Turkey demanded on Tuesday that Syria's leaders stop the killing of civilians and said it would watch events there in the coming days, raising pressure on President Bashar al-Assad, who said his forces would continue to pursue "terrorist groups".
"Developments in the coming days will be critical, for both Syria and Turkey," Turkish Foreign Minister Ahmet Davutoglu told a news conference in Ankara after returning from talks in Damascus. "Turkey's main and first aim is for the bloodshed to be stopped, and (for) an end to civilian deaths."
Davutoglu said he had stated Turkey's expectations clearly in talks with Assad and other Syrian officials and had passed on a written message from President Abdullah Gul and an oral message from Prime Minister Tayyip Erdogan to Assad.
Turkish leaders, who once backed Assad, have repeatedly urged him to halt the violence and make urgent reforms after street protests against his autocratic 11-year rule erupted five months ago.
"We hope that those steps that will stop the bloodshed will be taken," Davutoglu said.
Neighbouring Turkey has grown increasingly critical of the violence but earned a sharp rebuke on Sunday when an Assad adviser said Syria would not accept interference in its affairs.
Davutoglu said Turkey hoped for a peaceful transition in Syria resulting in the Syrian people deciding their own future.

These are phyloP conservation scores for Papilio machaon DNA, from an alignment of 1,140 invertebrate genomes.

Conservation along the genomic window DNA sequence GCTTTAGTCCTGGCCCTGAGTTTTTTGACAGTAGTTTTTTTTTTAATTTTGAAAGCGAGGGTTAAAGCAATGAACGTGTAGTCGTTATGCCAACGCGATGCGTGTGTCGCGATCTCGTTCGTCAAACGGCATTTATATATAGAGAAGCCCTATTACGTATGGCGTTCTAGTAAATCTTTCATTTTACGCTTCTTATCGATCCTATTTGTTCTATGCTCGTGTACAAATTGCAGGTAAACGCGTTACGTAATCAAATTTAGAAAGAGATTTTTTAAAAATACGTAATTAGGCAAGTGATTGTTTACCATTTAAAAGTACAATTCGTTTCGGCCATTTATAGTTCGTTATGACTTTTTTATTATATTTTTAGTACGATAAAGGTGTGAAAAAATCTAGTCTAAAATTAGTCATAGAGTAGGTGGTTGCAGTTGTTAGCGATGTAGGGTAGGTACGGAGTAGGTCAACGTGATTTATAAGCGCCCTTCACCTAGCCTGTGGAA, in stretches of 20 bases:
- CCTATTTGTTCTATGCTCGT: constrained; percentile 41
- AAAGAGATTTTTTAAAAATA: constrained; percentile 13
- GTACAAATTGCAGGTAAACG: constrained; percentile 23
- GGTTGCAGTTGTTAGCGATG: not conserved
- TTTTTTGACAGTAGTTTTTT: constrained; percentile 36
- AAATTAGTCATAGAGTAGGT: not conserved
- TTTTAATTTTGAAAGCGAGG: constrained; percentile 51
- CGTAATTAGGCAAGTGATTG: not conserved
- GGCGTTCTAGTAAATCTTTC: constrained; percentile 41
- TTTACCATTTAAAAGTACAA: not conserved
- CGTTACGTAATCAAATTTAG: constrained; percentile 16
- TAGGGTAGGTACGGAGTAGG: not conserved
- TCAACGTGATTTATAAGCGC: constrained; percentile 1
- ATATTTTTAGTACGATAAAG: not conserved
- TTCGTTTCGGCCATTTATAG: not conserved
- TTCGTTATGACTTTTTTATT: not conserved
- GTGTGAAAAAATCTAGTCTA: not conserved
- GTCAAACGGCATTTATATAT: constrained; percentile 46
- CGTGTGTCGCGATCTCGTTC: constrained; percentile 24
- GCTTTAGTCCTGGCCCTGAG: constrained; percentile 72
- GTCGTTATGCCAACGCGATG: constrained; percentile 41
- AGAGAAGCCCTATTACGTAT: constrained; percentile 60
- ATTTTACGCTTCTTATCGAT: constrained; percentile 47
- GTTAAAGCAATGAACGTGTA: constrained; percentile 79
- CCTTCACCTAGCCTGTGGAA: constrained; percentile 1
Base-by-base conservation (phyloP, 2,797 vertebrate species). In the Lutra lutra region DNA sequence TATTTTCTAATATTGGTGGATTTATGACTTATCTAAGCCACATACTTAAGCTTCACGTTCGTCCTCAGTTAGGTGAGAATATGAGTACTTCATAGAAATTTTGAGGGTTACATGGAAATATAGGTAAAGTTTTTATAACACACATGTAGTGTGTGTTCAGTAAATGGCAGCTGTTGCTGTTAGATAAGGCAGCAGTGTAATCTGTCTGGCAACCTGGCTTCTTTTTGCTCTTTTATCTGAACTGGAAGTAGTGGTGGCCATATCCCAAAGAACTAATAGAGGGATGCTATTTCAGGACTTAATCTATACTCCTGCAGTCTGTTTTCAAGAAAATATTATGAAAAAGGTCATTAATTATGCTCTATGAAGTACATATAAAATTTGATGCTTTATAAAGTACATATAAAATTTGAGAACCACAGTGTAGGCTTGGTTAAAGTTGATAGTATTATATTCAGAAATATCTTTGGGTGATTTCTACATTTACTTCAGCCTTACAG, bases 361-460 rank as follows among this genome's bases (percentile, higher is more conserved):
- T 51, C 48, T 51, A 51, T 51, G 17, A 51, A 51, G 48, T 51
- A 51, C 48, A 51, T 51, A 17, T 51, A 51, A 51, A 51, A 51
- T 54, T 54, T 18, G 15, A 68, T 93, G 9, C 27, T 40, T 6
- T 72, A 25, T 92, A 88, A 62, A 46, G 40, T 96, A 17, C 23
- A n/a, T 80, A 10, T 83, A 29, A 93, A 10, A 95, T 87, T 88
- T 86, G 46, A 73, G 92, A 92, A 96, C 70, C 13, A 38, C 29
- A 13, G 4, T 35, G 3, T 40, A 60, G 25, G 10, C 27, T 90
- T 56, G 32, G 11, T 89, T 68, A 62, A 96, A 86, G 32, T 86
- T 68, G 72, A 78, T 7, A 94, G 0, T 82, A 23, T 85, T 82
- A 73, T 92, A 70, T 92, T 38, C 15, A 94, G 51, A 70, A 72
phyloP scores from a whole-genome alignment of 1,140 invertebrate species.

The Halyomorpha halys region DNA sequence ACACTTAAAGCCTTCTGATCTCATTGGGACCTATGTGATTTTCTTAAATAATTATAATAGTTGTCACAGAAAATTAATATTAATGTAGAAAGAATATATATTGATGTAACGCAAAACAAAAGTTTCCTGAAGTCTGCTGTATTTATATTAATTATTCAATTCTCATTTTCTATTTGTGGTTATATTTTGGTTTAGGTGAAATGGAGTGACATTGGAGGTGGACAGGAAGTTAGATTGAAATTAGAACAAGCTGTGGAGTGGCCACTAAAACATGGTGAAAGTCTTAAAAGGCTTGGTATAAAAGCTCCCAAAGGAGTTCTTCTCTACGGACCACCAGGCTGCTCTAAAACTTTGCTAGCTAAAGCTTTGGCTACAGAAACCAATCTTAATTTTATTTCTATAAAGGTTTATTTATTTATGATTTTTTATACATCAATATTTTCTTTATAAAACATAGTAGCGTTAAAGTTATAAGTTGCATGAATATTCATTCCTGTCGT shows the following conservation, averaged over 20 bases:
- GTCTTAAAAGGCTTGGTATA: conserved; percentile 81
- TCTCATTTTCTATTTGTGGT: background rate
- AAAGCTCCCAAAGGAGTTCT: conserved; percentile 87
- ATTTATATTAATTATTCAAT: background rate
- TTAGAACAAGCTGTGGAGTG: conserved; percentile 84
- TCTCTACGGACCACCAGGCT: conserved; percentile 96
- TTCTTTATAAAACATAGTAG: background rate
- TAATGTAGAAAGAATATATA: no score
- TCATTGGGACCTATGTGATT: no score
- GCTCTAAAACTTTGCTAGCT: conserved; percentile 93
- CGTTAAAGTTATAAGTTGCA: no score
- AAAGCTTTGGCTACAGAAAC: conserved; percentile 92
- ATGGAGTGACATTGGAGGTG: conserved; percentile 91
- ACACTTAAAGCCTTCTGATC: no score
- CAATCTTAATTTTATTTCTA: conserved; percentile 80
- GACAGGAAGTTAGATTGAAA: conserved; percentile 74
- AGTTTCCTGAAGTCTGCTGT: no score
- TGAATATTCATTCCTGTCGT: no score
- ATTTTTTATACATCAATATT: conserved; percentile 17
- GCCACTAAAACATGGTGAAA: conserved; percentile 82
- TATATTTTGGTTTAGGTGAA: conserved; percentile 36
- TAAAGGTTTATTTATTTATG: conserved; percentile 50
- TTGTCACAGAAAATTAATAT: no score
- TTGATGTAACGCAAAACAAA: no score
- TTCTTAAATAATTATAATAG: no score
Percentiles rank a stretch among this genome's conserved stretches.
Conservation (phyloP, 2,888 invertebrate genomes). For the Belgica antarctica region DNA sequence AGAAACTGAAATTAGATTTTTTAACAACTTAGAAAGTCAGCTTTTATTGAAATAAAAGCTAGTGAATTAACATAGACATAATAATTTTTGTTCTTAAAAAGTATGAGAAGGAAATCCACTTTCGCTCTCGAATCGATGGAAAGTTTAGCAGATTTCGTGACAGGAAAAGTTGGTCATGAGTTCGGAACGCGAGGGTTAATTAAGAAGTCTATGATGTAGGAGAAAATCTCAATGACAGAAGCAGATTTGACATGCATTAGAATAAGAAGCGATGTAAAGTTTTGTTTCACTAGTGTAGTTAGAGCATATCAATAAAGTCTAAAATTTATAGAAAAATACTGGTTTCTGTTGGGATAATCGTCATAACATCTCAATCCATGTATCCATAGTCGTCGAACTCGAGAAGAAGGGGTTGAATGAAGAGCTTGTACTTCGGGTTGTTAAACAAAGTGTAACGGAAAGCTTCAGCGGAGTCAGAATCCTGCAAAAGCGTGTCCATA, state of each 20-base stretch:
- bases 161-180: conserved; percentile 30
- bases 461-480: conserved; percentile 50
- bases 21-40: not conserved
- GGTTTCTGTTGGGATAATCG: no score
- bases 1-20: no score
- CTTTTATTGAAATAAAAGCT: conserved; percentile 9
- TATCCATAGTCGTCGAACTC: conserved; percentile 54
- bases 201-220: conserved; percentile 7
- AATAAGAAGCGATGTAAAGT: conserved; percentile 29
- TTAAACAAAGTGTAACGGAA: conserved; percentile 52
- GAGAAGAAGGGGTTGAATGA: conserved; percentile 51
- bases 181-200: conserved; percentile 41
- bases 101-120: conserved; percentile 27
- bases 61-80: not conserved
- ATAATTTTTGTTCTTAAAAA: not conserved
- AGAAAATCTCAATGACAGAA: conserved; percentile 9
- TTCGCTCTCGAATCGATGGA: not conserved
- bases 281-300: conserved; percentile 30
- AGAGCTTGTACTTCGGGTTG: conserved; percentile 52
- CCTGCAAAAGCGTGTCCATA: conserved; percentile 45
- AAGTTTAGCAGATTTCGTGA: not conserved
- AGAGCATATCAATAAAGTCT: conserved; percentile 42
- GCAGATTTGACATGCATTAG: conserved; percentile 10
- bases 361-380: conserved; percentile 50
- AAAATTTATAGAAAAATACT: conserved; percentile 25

"Our priority is to devise a way to end bloodshed in Syria. Our only goal is to secure an environment where all Syrian people regardless of their ethnic or religious backgrounds could live in peace," he said.
Assad, who described the uprising as a foreign conspiracy to divide Syria, said there would be no let-up in military action.
Syria "will not relent in pursuing the terrorist groups in order to protect the stability of the country and the security of the citizens," state news agency SANA quoted Assad as telling Davutoglu.
"But (Syria) is also determined to continue reforms ... and is open to any help offered by friendly and brotherly states."
Washington expressed disappointment at Assad's latest comments and said U.S. Secretary of State Hillary Clinton expected to talk to Davutoglu after his meetings in Syria.
"It is deeply regrettable that President Assad does not seem to be hearing the increasingly loud voice of the international community," U.S. State Department spokeswoman Victoria Nuland told reporters when asked about the comments.
Syrian tanks pressed on with an armoured offensive in the eastern city of Deir al-Zor, capital of an oil-producing province on the border with Iraq's Sunni heartland. Residents said snipers killed one person on Tuesday as tanks thrust into main neighbourhoods and roundabouts in the city.
Assad's forces also raided villages around the besieged city of Hama, broadening a 10-day offensive there, and stormed the town of Binnish near the border with Turkey, activists and residents said.
The Syrian National Organisation for Human Rights said Syrian forces killed at least 30 civilians in the assaults, most of them north of Hama, including two girls aged 6 and 11 from the same family.
Rights groups say at least 1,600 civilians have died since the uprising against Assad erupted in March, making it one of the bloodiest of the upheavals sweeping the Arab world.
AgenciesLast Mod: 10 Ağustos 2011, 11:27